From: Doug Gregor (gregod_at_[hidden])
Date: 2001-03-25 15:14:41
On Thursday 22 March 2001 03:56, you wrote:
> On Thu, 22 Mar 2001, Toon Knapen wrote:
> toon> Wow, are'nt we going to drown in requirements/specifications here ?
> toon> The discussion started at a multi-dim array, was extended to LA and
> toon> know we're talking about numerics in general.
> toon> All this stuff is super-interesting but let's take one step at a
> toon> time.
> Actually, I think it is really great that people have been posting
> requirements/specs. Please keep them coming!! In the next week or so I
> plan to collect and organize them.
> However, I agree that we should get some of the basic components like
> multi-dim arrays and matrix classes done first, since they will be needed
> by most other components.
> I've been working with Ron Garcia on the interface for multi-dim arrays
> the last couple days... still have more work to do there. One of the
> trickier parts is deciding on an interface for subarrays and slicing.
> Blitz++ uses the following notation for specifying subarrays and slices:
> A(0, Range(1,2), Range(2, 5)) // ranges are specified has closed intervals
> However, this interface results in an interface explosion and has a fixed
> limit on the number of dimensions that can be handled.
> Blitz++ has an alternate way to specify subarrays using RectDomain, and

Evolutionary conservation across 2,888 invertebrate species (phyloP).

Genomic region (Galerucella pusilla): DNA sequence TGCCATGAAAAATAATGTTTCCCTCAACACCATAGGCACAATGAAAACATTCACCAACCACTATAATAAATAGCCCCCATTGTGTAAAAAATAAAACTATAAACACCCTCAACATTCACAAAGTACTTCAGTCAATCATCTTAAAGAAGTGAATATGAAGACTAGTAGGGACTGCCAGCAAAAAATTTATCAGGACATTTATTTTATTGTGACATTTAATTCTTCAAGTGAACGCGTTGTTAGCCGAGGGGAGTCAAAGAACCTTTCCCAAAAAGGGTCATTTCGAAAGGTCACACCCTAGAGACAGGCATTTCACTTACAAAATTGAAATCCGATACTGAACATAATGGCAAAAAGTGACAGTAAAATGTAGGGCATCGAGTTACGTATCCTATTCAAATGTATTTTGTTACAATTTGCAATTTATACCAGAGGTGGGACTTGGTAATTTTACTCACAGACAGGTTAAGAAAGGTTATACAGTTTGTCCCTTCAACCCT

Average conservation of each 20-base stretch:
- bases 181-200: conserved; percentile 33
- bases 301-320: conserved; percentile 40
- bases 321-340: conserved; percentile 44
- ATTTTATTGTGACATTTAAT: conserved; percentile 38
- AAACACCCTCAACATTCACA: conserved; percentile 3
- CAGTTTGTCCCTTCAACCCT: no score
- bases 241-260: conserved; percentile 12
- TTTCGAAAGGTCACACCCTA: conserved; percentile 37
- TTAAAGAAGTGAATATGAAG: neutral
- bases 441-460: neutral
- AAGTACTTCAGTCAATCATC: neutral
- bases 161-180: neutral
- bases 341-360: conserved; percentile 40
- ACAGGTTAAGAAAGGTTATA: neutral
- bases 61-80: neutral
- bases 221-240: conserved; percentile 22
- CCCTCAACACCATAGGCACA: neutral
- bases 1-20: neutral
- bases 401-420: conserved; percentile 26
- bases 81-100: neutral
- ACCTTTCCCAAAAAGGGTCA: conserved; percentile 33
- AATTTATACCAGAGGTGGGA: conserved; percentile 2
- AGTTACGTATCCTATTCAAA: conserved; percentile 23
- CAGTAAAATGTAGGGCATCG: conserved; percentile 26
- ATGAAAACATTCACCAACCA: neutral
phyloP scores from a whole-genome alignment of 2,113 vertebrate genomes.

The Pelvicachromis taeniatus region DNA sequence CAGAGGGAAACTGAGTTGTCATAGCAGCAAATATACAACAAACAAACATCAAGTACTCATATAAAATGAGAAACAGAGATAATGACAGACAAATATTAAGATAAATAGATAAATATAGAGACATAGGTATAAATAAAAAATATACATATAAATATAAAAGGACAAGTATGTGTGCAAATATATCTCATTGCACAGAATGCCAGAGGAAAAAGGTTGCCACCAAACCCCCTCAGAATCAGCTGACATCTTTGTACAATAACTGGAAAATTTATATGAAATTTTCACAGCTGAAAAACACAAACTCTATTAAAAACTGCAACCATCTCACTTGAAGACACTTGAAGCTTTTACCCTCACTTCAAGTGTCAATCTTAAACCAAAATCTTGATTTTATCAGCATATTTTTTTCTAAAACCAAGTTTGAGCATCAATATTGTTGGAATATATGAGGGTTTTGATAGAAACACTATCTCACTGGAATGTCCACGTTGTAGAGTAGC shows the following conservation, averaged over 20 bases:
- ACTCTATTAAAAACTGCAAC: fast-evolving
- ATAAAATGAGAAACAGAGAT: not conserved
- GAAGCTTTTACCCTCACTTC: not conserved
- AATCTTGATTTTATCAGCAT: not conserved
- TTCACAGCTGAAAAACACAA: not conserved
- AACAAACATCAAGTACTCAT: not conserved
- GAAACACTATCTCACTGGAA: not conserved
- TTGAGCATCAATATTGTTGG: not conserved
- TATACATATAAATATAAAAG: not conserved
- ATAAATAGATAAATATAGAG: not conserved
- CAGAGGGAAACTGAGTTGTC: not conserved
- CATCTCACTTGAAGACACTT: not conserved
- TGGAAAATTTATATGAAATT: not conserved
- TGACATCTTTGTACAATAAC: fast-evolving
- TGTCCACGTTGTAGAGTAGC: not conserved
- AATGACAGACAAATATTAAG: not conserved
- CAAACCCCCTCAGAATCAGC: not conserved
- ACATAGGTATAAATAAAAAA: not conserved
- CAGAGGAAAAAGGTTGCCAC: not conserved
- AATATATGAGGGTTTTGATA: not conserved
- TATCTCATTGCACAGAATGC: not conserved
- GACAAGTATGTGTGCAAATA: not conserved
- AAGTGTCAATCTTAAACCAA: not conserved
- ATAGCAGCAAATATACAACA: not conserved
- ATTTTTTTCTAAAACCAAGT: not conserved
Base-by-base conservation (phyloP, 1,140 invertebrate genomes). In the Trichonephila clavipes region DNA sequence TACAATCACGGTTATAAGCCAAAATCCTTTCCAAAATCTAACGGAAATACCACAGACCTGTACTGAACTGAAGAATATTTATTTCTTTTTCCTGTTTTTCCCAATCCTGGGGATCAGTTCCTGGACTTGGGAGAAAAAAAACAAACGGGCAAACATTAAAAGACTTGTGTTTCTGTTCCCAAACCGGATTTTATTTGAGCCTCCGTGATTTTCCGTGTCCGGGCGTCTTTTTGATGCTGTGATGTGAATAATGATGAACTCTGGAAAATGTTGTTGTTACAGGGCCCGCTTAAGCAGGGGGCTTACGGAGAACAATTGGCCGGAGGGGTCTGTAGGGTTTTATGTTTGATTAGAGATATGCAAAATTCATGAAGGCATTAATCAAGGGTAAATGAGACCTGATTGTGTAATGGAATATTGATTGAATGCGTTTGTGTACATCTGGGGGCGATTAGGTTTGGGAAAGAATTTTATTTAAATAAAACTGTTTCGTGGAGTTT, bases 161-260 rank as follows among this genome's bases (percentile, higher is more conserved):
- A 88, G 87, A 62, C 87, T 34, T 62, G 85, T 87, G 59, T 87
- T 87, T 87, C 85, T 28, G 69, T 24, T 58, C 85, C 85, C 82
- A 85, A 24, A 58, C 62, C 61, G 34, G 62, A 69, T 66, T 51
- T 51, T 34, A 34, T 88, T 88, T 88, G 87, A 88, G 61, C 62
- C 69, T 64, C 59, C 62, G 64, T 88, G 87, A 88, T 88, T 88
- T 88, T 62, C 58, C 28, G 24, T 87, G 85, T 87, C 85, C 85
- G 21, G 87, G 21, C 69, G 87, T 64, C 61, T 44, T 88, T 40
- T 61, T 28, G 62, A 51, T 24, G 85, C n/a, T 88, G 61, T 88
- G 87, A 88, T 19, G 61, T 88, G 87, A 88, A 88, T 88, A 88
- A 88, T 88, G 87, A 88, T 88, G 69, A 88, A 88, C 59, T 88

> valarray has the gslice interface, however these approaches are not as
> easy to use.
> One possibility I'm looking at starts with the std::slice from valarray,
> but allows them to be combined to specify slices for N dimensions.
> A[slice(0)(1,2)(2,3)] // slices here are (start,size=1,stride=1)
> // another sensible option would be to
> // specify slices with half-open intervals
> // (start,finish,stride)
> If anyone has any good ideas on a nice interface for specifying subarrays,
> feel free to chime in :)
A[1 <= stride(1) < 2, 2 <= stride(2) <= 8]
Specifying intervals using function notation is unfortunate in C++ because
the use of parentheses or brackets doesn't match the mathematical notation.
The range (a, b) expressed mathematically is unambiguous, but if we have a
C++ functoin call interval(a, b) the user will always be sent back to the
documentation to figure out what happens at the endpoints. Using relational
operators it is unambiguous.
While I'm throwing out random syntax, an interface between the lambda library
and the multidim array/matrix/linear algebra library could allow for some
really nice code:
// A is M x N, B is N x R
indexer<int> i, j, k;
C[i, j] = sum(A[i, k] * B[k, j], for_all(0 <= k < N)),
for_all(0 <= i < M, 0 <= j < R);
And for a really neat trick, have the library tile this loop nest :)
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